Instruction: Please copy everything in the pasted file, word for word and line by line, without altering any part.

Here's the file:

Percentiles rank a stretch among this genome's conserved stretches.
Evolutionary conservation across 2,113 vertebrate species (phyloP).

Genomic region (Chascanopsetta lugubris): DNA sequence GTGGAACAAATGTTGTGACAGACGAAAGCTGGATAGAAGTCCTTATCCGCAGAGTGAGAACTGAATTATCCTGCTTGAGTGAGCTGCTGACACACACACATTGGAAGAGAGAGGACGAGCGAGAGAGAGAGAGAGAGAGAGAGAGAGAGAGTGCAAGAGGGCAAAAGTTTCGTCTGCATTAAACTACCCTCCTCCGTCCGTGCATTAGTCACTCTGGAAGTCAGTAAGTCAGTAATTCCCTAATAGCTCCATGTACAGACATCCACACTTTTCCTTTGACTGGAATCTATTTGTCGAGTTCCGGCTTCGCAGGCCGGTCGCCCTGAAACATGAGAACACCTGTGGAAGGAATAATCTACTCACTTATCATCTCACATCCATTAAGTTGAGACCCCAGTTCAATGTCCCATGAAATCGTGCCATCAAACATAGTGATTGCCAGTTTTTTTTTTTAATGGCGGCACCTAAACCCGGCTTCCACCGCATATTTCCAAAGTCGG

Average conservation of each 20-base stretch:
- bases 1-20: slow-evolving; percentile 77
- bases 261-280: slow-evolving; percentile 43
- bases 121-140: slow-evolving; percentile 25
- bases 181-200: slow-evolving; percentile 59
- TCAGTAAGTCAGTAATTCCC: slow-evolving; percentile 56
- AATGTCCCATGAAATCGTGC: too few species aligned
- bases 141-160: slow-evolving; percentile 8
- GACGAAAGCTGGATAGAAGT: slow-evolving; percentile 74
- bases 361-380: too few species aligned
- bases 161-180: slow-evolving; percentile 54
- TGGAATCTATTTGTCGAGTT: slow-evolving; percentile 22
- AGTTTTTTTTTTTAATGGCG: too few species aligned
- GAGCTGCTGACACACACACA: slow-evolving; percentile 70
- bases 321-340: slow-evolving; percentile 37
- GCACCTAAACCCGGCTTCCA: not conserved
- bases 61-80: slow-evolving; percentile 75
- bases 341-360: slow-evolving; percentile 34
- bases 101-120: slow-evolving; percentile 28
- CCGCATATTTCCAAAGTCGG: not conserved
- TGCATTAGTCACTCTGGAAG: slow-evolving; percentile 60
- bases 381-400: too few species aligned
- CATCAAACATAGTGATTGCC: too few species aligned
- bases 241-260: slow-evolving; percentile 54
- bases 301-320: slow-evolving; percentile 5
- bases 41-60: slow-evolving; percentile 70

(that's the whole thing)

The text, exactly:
Percentiles rank a stretch among this genome's conserved stretches.
Evolutionary conservation across 2,113 vertebrate species (phyloP).

Genomic region (Chascanopsetta lugubris): DNA sequence GTGGAACAAATGTTGTGACAGACGAAAGCTGGATAGAAGTCCTTATCCGCAGAGTGAGAACTGAATTATCCTGCTTGAGTGAGCTGCTGACACACACACATTGGAAGAGAGAGGACGAGCGAGAGAGAGAGAGAGAGAGAGAGAGAGAGAGTGCAAGAGGGCAAAAGTTTCGTCTGCATTAAACTACCCTCCTCCGTCCGTGCATTAGTCACTCTGGAAGTCAGTAAGTCAGTAATTCCCTAATAGCTCCATGTACAGACATCCACACTTTTCCTTTGACTGGAATCTATTTGTCGAGTTCCGGCTTCGCAGGCCGGTCGCCCTGAAACATGAGAACACCTGTGGAAGGAATAATCTACTCACTTATCATCTCACATCCATTAAGTTGAGACCCCAGTTCAATGTCCCATGAAATCGTGCCATCAAACATAGTGATTGCCAGTTTTTTTTTTTAATGGCGGCACCTAAACCCGGCTTCCACCGCATATTTCCAAAGTCGG

Average conservation of each 20-base stretch:
- bases 1-20: slow-evolving; percentile 77
- bases 261-280: slow-evolving; percentile 43
- bases 121-140: slow-evolving; percentile 25
- bases 181-200: slow-evolving; percentile 59
- TCAGTAAGTCAGTAATTCCC: slow-evolving; percentile 56
- AATGTCCCATGAAATCGTGC: too few species aligned
- bases 141-160: slow-evolving; percentile 8
- GACGAAAGCTGGATAGAAGT: slow-evolving; percentile 74
- bases 361-380: too few species aligned
- bases 161-180: slow-evolving; percentile 54
- TGGAATCTATTTGTCGAGTT: slow-evolving; percentile 22
- AGTTTTTTTTTTTAATGGCG: too few species aligned
- GAGCTGCTGACACACACACA: slow-evolving; percentile 70
- bases 321-340: slow-evolving; percentile 37
- GCACCTAAACCCGGCTTCCA: not conserved
- bases 61-80: slow-evolving; percentile 75
- bases 341-360: slow-evolving; percentile 34
- bases 101-120: slow-evolving; percentile 28
- CCGCATATTTCCAAAGTCGG: not conserved
- TGCATTAGTCACTCTGGAAG: slow-evolving; percentile 60
- bases 381-400: too few species aligned
- CATCAAACATAGTGATTGCC: too few species aligned
- bases 241-260: slow-evolving; percentile 54
- bases 301-320: slow-evolving; percentile 5
- bases 41-60: slow-evolving; percentile 70